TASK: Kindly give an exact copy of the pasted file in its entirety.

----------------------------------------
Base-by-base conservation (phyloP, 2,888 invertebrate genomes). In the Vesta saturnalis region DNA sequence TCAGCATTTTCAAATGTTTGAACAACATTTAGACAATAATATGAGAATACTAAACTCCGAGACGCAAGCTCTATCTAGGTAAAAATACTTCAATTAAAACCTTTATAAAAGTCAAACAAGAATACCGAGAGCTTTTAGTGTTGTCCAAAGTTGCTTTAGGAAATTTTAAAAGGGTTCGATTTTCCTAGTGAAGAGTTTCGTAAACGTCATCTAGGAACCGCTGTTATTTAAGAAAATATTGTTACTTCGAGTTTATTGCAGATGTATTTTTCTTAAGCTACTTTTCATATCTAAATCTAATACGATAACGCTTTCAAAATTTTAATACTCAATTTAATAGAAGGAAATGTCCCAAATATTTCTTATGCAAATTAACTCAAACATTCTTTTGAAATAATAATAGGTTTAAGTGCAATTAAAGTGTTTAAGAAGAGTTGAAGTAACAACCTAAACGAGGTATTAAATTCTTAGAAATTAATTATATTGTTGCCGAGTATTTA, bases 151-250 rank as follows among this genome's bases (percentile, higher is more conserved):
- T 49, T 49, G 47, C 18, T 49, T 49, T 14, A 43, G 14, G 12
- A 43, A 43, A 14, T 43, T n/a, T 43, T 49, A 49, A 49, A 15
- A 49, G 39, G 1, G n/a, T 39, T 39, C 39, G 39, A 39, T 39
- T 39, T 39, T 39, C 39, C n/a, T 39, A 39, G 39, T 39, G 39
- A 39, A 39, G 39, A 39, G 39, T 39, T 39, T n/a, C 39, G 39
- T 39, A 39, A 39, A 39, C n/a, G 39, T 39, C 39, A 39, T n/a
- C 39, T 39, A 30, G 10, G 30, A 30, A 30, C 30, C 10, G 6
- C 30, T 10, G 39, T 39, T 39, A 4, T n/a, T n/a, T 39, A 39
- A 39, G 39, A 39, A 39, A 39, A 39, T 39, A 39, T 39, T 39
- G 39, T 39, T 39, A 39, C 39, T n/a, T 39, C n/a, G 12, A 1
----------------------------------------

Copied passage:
Base-by-base conservation (phyloP, 2,888 invertebrate genomes). In the Vesta saturnalis region DNA sequence TCAGCATTTTCAAATGTTTGAACAACATTTAGACAATAATATGAGAATACTAAACTCCGAGACGCAAGCTCTATCTAGGTAAAAATACTTCAATTAAAACCTTTATAAAAGTCAAACAAGAATACCGAGAGCTTTTAGTGTTGTCCAAAGTTGCTTTAGGAAATTTTAAAAGGGTTCGATTTTCCTAGTGAAGAGTTTCGTAAACGTCATCTAGGAACCGCTGTTATTTAAGAAAATATTGTTACTTCGAGTTTATTGCAGATGTATTTTTCTTAAGCTACTTTTCATATCTAAATCTAATACGATAACGCTTTCAAAATTTTAATACTCAATTTAATAGAAGGAAATGTCCCAAATATTTCTTATGCAAATTAACTCAAACATTCTTTTGAAATAATAATAGGTTTAAGTGCAATTAAAGTGTTTAAGAAGAGTTGAAGTAACAACCTAAACGAGGTATTAAATTCTTAGAAATTAATTATATTGTTGCCGAGTATTTA, bases 151-250 rank as follows among this genome's bases (percentile, higher is more conserved):
- T 49, T 49, G 47, C 18, T 49, T 49, T 14, A 43, G 14, G 12
- A 43, A 43, A 14, T 43, T n/a, T 43, T 49, A 49, A 49, A 15
- A 49, G 39, G 1, G n/a, T 39, T 39, C 39, G 39, A 39, T 39
- T 39, T 39, T 39, C 39, C n/a, T 39, A 39, G 39, T 39, G 39
- A 39, A 39, G 39, A 39, G 39, T 39, T 39, T n/a, C 39, G 39
- T 39, A 39, A 39, A 39, C n/a, G 39, T 39, C 39, A 39, T n/a
- C 39, T 39, A 30, G 10, G 30, A 30, A 30, C 30, C 10, G 6
- C 30, T 10, G 39, T 39, T 39, A 4, T n/a, T n/a, T 39, A 39
- A 39, G 39, A 39, A 39, A 39, A 39, T 39, A 39, T 39, T 39
- G 39, T 39, T 39, A 39, C 39, T n/a, T 39, C n/a, G 12, A 1